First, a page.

We were intrigued as it was rare for Coop to comment on others – he liked to back himself, and always did so.  At a school where AFL was not an option for sport, it was even more rare to find those boys who did play the game at club level, and whilst there was a depth of AFL talent, this young man had obviously stood out from the rest.

The two formed a special bond, forged by the commonality of AFL, and then playing in the school cricket side together.  They shared a love of sport, and a wicked sense of humour, often at the expense of others – but never spiteful.  Some of my most fond memories of the boys were during cricket lunches where there was a look of pure joy on Coop’s face whilst devouring ‘Charcoal Charlies’, and strategising about removing the opposing side.

Lachie was not only a talent on the AFL field, but also proved to be a formidable opponent on the cricket field.  At one point, he and Coop opened the bowling for SGS, and they relished every moment.

When Coop was diagnosed with osteosarcoma, it was Lachie and his beautiful family who were the first to put their hands up for anything and everything, and to this day, nothing has changed.  Carolyn, Simon, Lachie, Ned and Ella provide our family with love and support, and never waver.

Cooper loved the fact ‘ Swaney ‘was then shorter than him, and enjoyed letting him know, he needed to grow if he was going to be serious about his AFL.  This was his way of letting Swaney know he backed him.  Swaney took the advice and grew…almost as tall as Coop – but thankfully he knew better than to overtake him.

Lachie was one of the few friends Coop would allow to see his condition deteriorate – a testament to their friendship, and the trust Coop held for his friend.  At 16, Lachie showed immense courage in visiting and supporting Coop during some of his darkest moments – sometimes Coop was so weak Lachie would be forced to leave after a short time, but this never phased him.  Suffice to say most adults would have found this process excruciatingly difficult – but Lachie took it in his stride, and provided untold comfort to Coop’s troubled mind throughout his swift deterioration.

On September 3rd, Lachie ably assisted his team at the East Sydney Bulldogs to a premiership, and as always, took a starring role in doing so.  It is of note, this was only two days after we farewelled Coop in the hallow surrounds of the John Vallance Hall, on September 1, 20187.

As you may imagine, it was an easy decision to ask Lachie to join us as Ambassador at CRBF in honour of his friend who treasured their time together.  We know that Coop would have loved to have seen how Lachie’s career is taking off, but it would come as no surprise.  He always knew it would.

There is no doubt there will be an ever-present voice during every game Lachie plays, during what will no doubt be a stellar AFL career.  It will be telling him what he is doing wrong, and how he can do it better – and reminding him he will NEVER grow to 189.5cm…

Thank you Rob Hao!

On Friday 10th August, 200 passionate classical musical lovers came together, and with the exception of rapturous applause, you could hear a pin drop.  From the moment pianist Rob Hao emerged from the wings, to be seated at the grand piano to begin his recital, the audience were spellbound.

Rob’s recital, superbly set in the commanding presence of Big School Hall, at Sydney Grammar School, delighted all those who were fortunate to have secured a seat, and were transported to another place, whilst listening to  late Chopin works, Bach and Alban Berg, together with an early Beethoven sonata to complete the flawless performance.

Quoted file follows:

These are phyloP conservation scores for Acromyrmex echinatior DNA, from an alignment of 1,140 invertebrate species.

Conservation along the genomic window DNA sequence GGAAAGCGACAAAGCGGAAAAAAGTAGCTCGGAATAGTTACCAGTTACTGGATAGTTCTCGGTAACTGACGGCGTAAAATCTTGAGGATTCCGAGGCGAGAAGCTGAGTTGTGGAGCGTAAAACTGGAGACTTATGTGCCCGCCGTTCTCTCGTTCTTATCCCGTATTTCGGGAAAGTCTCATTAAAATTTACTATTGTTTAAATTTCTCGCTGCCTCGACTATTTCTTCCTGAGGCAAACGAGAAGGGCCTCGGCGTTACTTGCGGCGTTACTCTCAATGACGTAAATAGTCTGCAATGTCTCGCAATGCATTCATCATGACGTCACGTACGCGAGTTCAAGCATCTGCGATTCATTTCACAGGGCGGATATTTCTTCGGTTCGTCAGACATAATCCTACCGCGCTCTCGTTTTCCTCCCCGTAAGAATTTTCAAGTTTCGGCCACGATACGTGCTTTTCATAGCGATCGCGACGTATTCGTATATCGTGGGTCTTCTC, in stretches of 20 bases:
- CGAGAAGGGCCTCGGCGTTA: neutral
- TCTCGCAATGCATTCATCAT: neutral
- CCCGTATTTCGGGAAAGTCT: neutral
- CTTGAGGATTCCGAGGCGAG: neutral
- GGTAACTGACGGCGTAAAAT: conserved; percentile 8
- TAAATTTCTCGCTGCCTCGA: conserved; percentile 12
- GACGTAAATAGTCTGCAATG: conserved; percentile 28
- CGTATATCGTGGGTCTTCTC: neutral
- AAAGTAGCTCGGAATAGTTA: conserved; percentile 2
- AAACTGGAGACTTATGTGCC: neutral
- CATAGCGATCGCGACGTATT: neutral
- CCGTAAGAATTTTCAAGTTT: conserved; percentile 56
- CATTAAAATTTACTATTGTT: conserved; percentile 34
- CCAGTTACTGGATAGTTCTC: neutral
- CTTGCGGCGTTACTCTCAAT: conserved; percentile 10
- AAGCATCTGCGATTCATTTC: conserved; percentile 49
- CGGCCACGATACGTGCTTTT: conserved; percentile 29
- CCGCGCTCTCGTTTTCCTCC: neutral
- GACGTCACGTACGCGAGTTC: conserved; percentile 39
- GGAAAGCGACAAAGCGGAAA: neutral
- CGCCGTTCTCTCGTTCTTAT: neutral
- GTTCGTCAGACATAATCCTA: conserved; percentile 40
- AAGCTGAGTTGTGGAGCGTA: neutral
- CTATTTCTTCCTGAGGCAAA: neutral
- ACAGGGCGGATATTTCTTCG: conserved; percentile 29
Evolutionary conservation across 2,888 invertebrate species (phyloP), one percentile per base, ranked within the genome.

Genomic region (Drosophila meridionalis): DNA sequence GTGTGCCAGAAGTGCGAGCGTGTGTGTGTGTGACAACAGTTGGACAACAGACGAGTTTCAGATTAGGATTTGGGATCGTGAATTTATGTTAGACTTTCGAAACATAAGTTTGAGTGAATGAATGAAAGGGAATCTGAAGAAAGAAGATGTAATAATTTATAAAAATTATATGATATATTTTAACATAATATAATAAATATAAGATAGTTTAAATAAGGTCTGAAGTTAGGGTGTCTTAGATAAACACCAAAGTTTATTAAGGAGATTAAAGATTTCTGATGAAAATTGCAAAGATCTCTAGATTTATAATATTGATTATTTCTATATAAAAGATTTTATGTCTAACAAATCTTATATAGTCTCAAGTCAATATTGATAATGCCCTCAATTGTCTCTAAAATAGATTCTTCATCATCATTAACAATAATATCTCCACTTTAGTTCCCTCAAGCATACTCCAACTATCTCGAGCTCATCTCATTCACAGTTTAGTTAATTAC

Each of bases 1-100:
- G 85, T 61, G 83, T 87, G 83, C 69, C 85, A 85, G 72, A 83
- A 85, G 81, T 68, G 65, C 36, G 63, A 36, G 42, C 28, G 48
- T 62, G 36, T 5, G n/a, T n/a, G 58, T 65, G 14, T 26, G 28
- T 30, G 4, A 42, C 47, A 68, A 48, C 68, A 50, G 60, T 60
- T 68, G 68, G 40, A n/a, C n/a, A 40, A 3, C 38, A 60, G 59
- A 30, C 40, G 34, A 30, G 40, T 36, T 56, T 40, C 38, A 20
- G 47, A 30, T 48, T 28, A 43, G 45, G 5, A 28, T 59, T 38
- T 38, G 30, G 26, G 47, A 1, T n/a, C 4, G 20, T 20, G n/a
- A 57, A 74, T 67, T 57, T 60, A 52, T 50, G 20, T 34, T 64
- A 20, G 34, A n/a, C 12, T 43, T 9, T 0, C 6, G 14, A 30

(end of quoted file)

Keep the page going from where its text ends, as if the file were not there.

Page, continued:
The Cooper Rice-Brading Foundation, and in particular the Rice-Brading family, wish Rob every success during his time in the UK, where he will commence an undergraduate Bachelor of Music course, majoring in piano performance, at the Royal College of Music in London.

There is absolutely no doubt how bright the future is for this accomplished young man, who is not only a talented musician, but the loveliest young man you could ever hope to meet.

Amazing people doing amazing things….

Heide Middleton and Sarah Jane Clarke are not only the founders of the highly successful Australian fashion label Sass and Bide, they have also lent their highly credible names to improving survival outcomes for sarcoma patients, with their fundraising and awareness initiatives.

It was while Heidi Middleton was staging her own battle with breast cancer, that her friend Kate Boyson was also staging a valiant battle with a Ewings Sarcoma diagnosis. Ewings Sarcoma is a highly aggressive and rare form of primary bone cancer.

Kate passed away in October of 2007, five months after her diagnosis, leaving behind her husband Marcus who now chairs Rainbows for Kate, the Foundation that proudly her name.  Kate and Marcus also had two young children.  Heidi was understandably devastated by the tragic and unnecessary loss of her friend at the age of 32.

Sass and Bide presented a tribute to Kate at New York Fashion Week, 2008, titled ‘Rainbows for Kate’ . This collection was inspired by a bracelet Heidi made for Kate, which contained coloured beads representative of different emotions, which today forms the basis of the Foundation logo. When addressing those at the Sass and Bide show, Heidi’s poignant words remain a strong reminder of all the qualities she admired and missed in her beautiful friend Kate Boyson.

My beautiful friend, tonight we celebrate your incredible spirit… your unbelievable courage, your shining heart…your ‘light any room’ smile…you burst into my life like a beautiful rainbow…” 

This story is a powerful reminder that sarcoma, like most cancer, does not discriminate.  It can affect all ages, despite disproportionately affecting young people.  Kate’s story, put simply, is heartbreaking.

Kate’s story also serves to remind us of the strength of the human spirit.  Her husband Marcus, their children, and her dear friend Heidi Middleton, all worked through their  unspeakable grief, to help spare others from traveling the same road.

The highly successful Rainbows For Kate, (RFK) funds ‘critical research that will bring hope, time and more treatment options to those diagnosed with Sarcoma cancers.’

RFK has contributed more than a million dollars to sarcoma research, and last Saturday night marked their ten -year milestone at The Swifts, Darling Point.  We are in awe of what this Foundation has achieved over a decade, for sarcoma research, and ‘grass roots’ awareness, and their outstanding resilience.

Please go to the website www.rainbowsforkate.com.au to donate or press the link below

 

http://www.rainbowsforkate.com.au/donations.html